We interrupt the Hot Stove season for a teensy look down the road and around the corner. Here's hoping you love Spring Training as much as those of us here at MLB.com love it. Sure, there's that whole thing about sunshine and warm weather. Dreaming about that at this time
We interrupt the Hot Stove season for a teensy look down the road and around the corner. Here's hoping you love Spring Training as much as those of us here at MLB.com love it. Sure, there's that whole thing about sunshine and warm weather. Dreaming about that at this time of the year is no small thing -- even in Houston, where it reached a teeth-chattering 49 degrees on Tuesday.
We really love Spring Training because it's the start of another baseball season. It's the sweet sound of batting practice and baseballs slapping into gloves. It's watching young pitchers take the mound for the first time and listening to Orioles skipper Buck Showalter say, "See the left-hander there? Just watch. He's got a chance."
It's seeing familiar faces in new uniforms getting adjusted to new teammates. That means you, Evan Longoria. You, too, Giancarlo Stanton. To see these two players wearing Giants and Yankees gear is going to be some mix of confusing and thrilling.
Yes, there's work to be done with the best free agents unsigned; with the Pirates listening to offers for Gerrit Cole, the Rays for Chris Archer. With a full tip of the hat to unfinished business, there's still plenty to be excited about with Spring Training drawing closer every day. Ready, set, go:
1. Shohei Ohtani
It hasn't been done in 99 years. Plenty are skeptical it can be done. That's exactly why Ohtani is the most interesting story of Spring Training and beyond. If he can, say, pitch once a week and slot in at designated hitter or play the field two, three or four times a week, the impact will be enormous. Thanks to some great work by Angels general manager Billy Eppler, this won't just be about Ohtani. The Halos are good enough to play in October.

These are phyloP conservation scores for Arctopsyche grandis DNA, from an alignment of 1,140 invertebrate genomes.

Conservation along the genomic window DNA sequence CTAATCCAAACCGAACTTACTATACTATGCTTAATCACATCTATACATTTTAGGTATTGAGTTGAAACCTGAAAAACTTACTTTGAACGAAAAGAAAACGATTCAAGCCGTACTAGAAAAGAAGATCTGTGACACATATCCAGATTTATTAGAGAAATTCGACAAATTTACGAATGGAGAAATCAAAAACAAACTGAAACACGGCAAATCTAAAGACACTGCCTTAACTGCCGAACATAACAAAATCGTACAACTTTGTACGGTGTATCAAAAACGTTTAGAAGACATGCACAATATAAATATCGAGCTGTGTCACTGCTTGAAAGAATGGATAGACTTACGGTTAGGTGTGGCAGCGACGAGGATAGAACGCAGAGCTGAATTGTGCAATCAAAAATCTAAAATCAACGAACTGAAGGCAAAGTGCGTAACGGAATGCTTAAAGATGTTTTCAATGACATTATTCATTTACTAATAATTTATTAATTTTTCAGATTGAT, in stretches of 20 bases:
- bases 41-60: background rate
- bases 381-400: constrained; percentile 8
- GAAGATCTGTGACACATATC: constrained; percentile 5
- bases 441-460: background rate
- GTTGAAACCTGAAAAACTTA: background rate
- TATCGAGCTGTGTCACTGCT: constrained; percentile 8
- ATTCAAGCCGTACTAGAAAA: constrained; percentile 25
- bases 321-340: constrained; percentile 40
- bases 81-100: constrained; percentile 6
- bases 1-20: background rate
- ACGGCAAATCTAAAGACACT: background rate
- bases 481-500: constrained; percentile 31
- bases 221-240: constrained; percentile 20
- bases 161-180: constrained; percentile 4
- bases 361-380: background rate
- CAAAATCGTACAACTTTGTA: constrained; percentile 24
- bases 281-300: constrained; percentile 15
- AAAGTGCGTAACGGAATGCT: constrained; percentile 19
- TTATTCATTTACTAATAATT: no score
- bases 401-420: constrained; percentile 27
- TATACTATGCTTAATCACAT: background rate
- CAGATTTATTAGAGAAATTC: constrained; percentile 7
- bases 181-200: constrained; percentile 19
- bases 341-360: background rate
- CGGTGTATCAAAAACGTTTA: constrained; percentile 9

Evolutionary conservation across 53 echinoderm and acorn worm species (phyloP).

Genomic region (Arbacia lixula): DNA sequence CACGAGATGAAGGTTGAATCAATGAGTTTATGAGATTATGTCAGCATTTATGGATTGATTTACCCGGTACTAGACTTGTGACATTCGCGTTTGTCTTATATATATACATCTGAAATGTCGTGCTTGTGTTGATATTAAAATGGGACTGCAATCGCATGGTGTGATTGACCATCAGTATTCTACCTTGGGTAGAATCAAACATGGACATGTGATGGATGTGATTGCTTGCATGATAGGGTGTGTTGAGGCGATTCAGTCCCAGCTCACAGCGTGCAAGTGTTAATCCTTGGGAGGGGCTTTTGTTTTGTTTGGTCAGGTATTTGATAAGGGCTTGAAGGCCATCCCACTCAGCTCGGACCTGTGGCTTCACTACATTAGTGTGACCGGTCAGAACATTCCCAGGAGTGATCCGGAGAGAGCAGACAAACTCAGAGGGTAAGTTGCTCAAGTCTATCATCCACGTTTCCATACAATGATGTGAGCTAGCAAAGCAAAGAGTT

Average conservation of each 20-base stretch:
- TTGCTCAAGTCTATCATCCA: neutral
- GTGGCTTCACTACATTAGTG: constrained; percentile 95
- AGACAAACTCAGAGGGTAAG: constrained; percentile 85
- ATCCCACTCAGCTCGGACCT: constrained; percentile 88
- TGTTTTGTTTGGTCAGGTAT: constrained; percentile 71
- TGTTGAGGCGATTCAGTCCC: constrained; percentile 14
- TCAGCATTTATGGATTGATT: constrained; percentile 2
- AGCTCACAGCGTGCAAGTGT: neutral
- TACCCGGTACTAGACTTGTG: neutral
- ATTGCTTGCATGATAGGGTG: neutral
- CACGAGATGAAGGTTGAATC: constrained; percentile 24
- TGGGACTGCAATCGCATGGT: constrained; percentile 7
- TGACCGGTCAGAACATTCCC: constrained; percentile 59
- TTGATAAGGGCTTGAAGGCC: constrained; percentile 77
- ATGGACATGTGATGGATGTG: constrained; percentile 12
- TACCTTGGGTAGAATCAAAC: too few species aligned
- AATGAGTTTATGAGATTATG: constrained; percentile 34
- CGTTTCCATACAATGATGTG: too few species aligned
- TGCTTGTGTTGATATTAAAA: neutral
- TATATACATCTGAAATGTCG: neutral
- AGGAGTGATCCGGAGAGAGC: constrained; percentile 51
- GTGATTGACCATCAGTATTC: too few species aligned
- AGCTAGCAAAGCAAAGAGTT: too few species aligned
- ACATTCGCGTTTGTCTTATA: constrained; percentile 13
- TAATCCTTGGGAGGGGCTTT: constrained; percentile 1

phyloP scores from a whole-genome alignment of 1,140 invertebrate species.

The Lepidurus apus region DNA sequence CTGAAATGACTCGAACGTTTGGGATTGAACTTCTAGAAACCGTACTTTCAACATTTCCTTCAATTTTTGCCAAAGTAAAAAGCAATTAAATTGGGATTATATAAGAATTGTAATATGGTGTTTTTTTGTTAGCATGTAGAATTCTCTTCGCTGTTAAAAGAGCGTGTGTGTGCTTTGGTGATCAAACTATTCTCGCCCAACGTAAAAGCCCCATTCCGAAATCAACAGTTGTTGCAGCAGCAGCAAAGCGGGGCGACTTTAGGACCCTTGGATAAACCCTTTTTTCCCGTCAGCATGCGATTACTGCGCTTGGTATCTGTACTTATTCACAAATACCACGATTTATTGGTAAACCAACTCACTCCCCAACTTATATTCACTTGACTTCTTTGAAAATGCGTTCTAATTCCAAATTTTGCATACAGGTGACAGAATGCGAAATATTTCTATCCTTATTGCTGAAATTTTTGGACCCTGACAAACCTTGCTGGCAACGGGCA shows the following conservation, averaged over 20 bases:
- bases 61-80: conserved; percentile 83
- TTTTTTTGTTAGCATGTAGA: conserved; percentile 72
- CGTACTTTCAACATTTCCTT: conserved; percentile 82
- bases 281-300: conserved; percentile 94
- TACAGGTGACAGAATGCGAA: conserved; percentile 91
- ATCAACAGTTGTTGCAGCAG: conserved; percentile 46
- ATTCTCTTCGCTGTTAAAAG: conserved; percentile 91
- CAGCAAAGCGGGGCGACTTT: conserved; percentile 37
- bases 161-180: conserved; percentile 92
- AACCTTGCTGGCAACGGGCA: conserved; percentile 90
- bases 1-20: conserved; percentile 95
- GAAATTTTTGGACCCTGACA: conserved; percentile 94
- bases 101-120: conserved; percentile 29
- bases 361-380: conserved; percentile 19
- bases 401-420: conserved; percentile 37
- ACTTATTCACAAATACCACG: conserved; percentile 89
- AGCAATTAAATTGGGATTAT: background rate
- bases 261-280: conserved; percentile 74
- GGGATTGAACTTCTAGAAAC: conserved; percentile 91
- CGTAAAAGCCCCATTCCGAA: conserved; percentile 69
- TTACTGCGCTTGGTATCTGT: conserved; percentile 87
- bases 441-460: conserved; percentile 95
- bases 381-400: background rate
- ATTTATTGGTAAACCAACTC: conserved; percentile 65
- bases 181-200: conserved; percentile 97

How about they sell tickets to batting practice? There has to be enough interest in watching Aaron Judge and Stanton take their pregame swings. But the larger story will be watching this club come together -- not just with Stanton, but a full season of Greg Bird and to watch Miguel Andujar, Gleyber Torres, Miguel Andujar, Chance Adams and the other kids during the Yanks' Grapefruit League games.
This is going to take some getting used to. The Giants are determined to have a bounce-back season, and so far, Longoria is the biggest acquisition. If you drew up a prototype of what a Major League player should be in terms of production, winning and being a good citizen of the community, Longoria's 10 seasons with the Rays might just be it.
Manager A.J. Hinch will deliver this message to the defending World Series champions in his first full team meeting: Time to turn the page. Well, there always has to be one guy to spoil everyone's fun. His challenge will be to fight human nature -- that is, keeping complacency out of a clubhouse that had a magical vibe and energy last season.
5. Six new managers
Not just six new managers, but five rookies. The Tigers' new skipper, Ron Gardenhire, has 2,107 games of Major League managerial experience thanks to 13 seasons with the Twins. That happens to be exactly 2,107 games more than Aaron Boone (Yankees), Alex Cora (Red Sox), Davey Martinez (Nationals), Mickey Calloway (Mets) and Gabe Kapler (Phillies) have worked. All of them are smart. All of them have played for or worked with great managers. But being the man in charge is different than anything they've experienced.
Speaking of interesting dynamics, we have the Birds of Baltimore hoping for one more October run for the O's before there are, gulp, changes. Manny Machado, Adam Jones and Zach Britton will be free agents after the season. So will Showalter and executive vice president of baseball operations Dan Duquette. These men are part of a group that led a baseball revival in Baltimore (three postseason appearances in six seasons after none in the previous 14). How about one more season of roaring crowds and September craziness at Camden Yards?
7. Clayton Kershaw and Michael Trout
They are the best players of their generation and represent virtually everything we love about this sport. Both are headed to the Hall of Fame somewhere down the road. What they haven't done is win a championship. Kershaw has been to the playoffs five times, Trout once. At some point, they seem destined to break through.
Richard Justice has been a reporter for MLB.com since 2011. Read his columns and follow him on Twitter at @RichardJustice.